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The Cottage of Delight A Novel   By: (1858-1919)

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THE COTTAGE OF DELIGHT

BOOKS BY WILL N. HARBEN

THE COTTAGE OF DELIGHT THE HILLS OF REFUGE THE TRIUMPH ABNER DANIEL ANN BOYD THE DESIRED WOMAN DIXIE HART THE GEORGIANS GILBERT NEAL THE INNER LAW JANE DAWSON KENNETH GALT MAM' LINDA THE NEW CLARION PAUL RUNDEL POLE BAKER SECOND CHOICE THE SUBSTITUTE WESTERFELT

HARPER & BROTHERS, NEW YORK [ESTABLISHED 1817]

[Illustration]

THE COTTAGE OF DELIGHT

A NOVEL

BY

WILL N. HARBEN

Author of "Ann Boyd," "Abner Daniel," "The Triumph," "The Hills of Judgment," etc.

[Illustration]

HARPER & BROTHERS PUBLISHERS NEW YORK AND LONDON

Copyright 1919, by Harper & Brothers

PART I

CHAPTER I

John Trott waked that morning at five o'clock. Whether it was due to the mere habit of a working man or the blowing of the hoarse and mellow whistle at the great cotton mills beyond the low, undulating hills half a mile away he did not know, but for several years the whistle had been his summons from a state of dead slumber to a day of toil. The morning was cloudy and dark, so he lighted a dingy oil lamp with a cracked and smoked chimney, and in its dim glow drew on his coarse lime and mortar splotched shirt and overalls. The cheap cotton socks he put on had holes at the heels and toes; his leather belt had broken and was tied with a piece of twine; his shoes were quite new and furnished an odd contrast to the rest of his attire.

He was young, under twenty, and rather tall. He was slender, but his frame was sinewy. He had no beard as yet, and his tanned face was covered with down. His hair was coarse and had a tendency to stand erect and awry. He had blue eyes, a mouth inclined to harshness, a manner somewhat brusk and impatient. To many he appeared absent minded.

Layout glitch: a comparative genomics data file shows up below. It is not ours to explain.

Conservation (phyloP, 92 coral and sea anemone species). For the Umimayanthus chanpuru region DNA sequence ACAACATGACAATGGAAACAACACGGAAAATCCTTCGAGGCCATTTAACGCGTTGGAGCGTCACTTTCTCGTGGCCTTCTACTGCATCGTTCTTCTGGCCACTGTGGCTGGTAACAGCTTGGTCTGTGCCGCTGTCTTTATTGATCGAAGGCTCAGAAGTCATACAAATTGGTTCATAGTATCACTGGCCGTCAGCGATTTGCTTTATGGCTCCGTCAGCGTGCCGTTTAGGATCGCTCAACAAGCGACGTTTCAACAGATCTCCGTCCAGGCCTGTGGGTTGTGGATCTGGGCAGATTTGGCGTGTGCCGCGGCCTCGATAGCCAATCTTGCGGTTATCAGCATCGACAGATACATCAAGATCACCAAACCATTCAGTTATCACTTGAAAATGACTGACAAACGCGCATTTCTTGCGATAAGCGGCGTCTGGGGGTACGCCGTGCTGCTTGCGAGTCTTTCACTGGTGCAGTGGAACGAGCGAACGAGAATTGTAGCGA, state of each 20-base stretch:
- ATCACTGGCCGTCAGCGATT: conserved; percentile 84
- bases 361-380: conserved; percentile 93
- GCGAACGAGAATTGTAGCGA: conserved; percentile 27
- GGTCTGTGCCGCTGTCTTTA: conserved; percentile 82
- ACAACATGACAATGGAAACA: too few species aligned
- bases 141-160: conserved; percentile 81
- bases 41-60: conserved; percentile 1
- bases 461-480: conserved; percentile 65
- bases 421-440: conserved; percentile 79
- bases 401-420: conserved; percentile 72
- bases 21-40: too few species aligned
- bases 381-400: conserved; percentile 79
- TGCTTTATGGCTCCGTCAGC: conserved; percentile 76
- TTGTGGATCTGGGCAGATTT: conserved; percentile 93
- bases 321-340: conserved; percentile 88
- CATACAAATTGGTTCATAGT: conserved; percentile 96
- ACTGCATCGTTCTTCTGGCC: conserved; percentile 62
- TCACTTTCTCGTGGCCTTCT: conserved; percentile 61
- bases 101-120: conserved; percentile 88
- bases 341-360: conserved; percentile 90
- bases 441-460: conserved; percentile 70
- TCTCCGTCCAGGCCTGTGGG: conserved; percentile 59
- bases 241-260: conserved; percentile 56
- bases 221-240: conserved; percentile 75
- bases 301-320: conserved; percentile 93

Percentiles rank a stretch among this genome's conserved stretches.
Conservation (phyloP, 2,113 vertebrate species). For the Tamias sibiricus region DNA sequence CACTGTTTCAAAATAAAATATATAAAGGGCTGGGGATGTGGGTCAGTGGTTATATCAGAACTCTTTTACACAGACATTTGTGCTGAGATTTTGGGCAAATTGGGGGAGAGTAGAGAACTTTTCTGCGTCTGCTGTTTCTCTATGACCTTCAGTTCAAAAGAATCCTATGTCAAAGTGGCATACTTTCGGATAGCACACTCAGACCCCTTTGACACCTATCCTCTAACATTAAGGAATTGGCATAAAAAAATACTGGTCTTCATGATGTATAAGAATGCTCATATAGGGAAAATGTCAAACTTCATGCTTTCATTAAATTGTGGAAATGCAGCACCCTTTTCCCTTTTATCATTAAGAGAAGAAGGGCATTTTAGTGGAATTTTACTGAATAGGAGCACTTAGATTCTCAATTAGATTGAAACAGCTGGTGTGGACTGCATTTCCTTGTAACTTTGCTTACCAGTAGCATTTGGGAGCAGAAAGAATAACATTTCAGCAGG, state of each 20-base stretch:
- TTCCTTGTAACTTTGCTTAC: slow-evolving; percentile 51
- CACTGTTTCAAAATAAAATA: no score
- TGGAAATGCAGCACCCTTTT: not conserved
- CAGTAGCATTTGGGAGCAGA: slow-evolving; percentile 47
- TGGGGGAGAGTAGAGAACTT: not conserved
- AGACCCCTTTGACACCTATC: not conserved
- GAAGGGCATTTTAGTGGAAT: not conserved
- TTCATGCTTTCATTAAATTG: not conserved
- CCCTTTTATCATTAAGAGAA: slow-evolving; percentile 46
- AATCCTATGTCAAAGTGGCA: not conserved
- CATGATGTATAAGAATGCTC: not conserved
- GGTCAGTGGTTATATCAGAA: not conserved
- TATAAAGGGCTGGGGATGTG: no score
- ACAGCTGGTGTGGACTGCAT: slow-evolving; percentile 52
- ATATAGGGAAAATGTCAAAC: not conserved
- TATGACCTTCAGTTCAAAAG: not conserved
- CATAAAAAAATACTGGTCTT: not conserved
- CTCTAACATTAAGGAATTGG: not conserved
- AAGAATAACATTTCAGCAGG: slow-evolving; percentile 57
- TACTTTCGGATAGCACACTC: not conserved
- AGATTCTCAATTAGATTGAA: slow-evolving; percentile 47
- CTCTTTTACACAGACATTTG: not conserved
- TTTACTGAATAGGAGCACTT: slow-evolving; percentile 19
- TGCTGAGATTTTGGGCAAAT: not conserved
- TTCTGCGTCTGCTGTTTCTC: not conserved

Suddenly, as he sat tying his shoes, he heard a clatter of pans in the kitchen down stairs, and he paused to listen. "I wonder," he thought, "if that brat is cooking breakfast again. She must be, for neither one of those women would be out of bed as early as this. It was three o'clock when they came in."

Blowing out his light, he groped from the room into the dark passage outside, and descended the old creaking stairs to the hall below. The front door was open, and he sniffed angrily. "They didn't even lock it. They must have been drunk again. Well, that's their business, not mine."

The kitchen was at the far end of the hall and he turned into it. It was almost filled with smoke. A little girl stood at the old fashioned range, putting sticks of wood in at the door. She was about nine years of age, wore a cast off dress, woman's size, and was barefooted. She had good features, her eyes were blue, her hair abundant and golden, her hands, now splotched with smut, were small and slender. She was not a relative of John's, being the orphaned niece of Miss Jane Holder, who shared the house with John's mother, who was a widow.

The child's name was Dora Boyles, and she smiled in chagrin as he stared down on her in the lamplight and demanded:

"Say, say, what's this trying to smoke us to death?"

"I made a mistake," the child faltered. "The damper in the pipe was turned wrong, and while I was on the back porch, mixing the biscuit dough, it smoked before I knew it. It will stop now. You see it is drawing all right."

With an impatient snort, he threw open the two windows in the room and opened the outer door, standing aside and watching the blue smoke trail out, cross the porch floor, and dissolve in the grayish light of dawn.

"The biscuits are about done," Dora said. "The coffee water has boiled and I'm going to fry the eggs and meat. The pan is hot and it won't take long."

"I was going to get a bite at the restaurant," he answered, in a mollified tone.

"But you said the coffee was bad down there and the bread stale," Dora argued, as she dropped some slices of bacon into the pan... Continue reading book >>




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